There are a lot of cool firearms on the Forgotten Weapons Youtube channel, and a lot of strange ones, but this one is really odd.
The Frankenau Purse Gun, which was patented in 1876 in the U.S., UK, and Germany, isn't what most folks today would call a purse—it's more of a rigid change purse that your grandma might have had in her shoulderbag.
One side of the gizmo can actually hold coins, says this post from Gizmodo http://sploid.gizmodo.com/this-weird-purse-is-actually-a-gun-1786663511. The other side has a five-shot, 5mm pinfire revolver with the trigger tucked next to the purse’s hinge.
There’s a little port in the top of the box where the barrel is set. This example has clearly seen better days, because the swiveling muzzle cover, which would have kept obstructions out of the tiny 1cm barrel, is missing.
The trigger is actually a lever that rotates down from the hinge-edge of the purse, allowing the revolver to be fired. The little gun is double-action, meaning the trigger cocked and fired the hammer (which is just flopping around in the video because the spring is shot or missing), meaning this little self-defender could be fired while the purse was closed.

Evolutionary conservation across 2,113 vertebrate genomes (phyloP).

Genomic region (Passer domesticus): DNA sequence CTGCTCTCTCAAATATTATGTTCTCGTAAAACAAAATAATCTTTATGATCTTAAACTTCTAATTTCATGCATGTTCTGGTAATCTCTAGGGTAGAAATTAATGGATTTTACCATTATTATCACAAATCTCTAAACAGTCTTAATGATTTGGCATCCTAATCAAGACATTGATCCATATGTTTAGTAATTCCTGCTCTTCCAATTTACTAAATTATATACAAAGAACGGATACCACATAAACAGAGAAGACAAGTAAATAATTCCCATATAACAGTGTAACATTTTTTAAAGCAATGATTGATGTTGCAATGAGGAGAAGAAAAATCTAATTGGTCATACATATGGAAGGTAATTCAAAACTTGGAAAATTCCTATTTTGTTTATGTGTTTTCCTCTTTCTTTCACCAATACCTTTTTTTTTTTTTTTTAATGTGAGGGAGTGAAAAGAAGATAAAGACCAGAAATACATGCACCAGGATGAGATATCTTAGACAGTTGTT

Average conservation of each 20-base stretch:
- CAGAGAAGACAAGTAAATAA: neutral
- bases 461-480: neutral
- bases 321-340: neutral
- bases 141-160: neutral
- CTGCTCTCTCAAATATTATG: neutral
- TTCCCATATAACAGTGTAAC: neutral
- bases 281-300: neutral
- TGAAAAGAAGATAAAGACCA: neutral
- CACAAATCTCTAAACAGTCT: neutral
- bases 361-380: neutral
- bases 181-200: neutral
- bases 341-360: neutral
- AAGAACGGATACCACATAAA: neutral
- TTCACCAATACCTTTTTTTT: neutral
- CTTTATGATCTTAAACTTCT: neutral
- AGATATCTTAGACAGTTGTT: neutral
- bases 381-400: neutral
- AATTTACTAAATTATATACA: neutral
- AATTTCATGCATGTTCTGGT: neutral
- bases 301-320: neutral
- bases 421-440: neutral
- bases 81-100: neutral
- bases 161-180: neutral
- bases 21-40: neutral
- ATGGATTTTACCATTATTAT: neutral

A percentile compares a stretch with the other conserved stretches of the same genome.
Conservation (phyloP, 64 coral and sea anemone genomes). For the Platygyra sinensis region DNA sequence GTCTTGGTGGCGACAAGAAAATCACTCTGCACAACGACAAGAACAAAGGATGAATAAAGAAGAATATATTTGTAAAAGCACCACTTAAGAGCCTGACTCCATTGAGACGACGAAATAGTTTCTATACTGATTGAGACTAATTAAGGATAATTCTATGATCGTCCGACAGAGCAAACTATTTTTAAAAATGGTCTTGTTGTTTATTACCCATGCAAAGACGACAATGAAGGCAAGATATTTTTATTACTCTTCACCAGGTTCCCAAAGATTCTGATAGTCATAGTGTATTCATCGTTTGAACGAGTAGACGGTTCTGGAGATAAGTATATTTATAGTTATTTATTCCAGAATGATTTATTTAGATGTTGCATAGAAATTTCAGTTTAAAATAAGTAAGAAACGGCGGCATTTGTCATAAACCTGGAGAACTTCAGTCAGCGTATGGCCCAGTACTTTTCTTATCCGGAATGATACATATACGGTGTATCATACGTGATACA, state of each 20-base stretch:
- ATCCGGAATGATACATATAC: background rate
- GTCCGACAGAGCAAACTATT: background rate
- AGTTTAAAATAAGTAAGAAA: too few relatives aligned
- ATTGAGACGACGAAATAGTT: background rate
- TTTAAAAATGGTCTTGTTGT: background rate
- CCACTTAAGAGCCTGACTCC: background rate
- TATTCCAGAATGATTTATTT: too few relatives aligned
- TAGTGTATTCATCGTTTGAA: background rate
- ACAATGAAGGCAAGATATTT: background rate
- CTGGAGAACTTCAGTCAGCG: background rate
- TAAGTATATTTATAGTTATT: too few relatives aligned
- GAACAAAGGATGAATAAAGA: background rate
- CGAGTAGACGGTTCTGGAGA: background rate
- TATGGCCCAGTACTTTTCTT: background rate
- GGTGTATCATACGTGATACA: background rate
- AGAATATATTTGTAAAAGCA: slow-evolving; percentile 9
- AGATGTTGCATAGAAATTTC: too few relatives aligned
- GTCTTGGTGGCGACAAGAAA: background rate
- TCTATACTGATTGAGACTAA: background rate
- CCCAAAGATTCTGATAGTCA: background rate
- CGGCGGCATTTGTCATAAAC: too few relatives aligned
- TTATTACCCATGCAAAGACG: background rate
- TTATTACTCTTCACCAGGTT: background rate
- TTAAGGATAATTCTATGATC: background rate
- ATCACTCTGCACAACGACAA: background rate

When the trigger was folded back into the body, the little cover would snap closed over the muzzle.
Pinfire guns used one of the earliest practical designs of a metallic cartridge with an integrated primer, though they presented their own safety problems.
The cartridge’s priming compound was ignited when the gun’s hammer struck a small pin, which protruded at a 90-degree angle from the case, just above the base. The pins fit into small grooves cut into the top of a firearm’s barrel or cylinder.
The first pinfire cartridges were made with a metal base and paper tubes. By 1846, the pinfire had evolved into metal cartridges with a base wad. They were used during the American Civil War, but not frequently due to their low power compared to percussion cap revolvers of the day, though they were popular in some navies, with some examples made of brass to resist corrosion.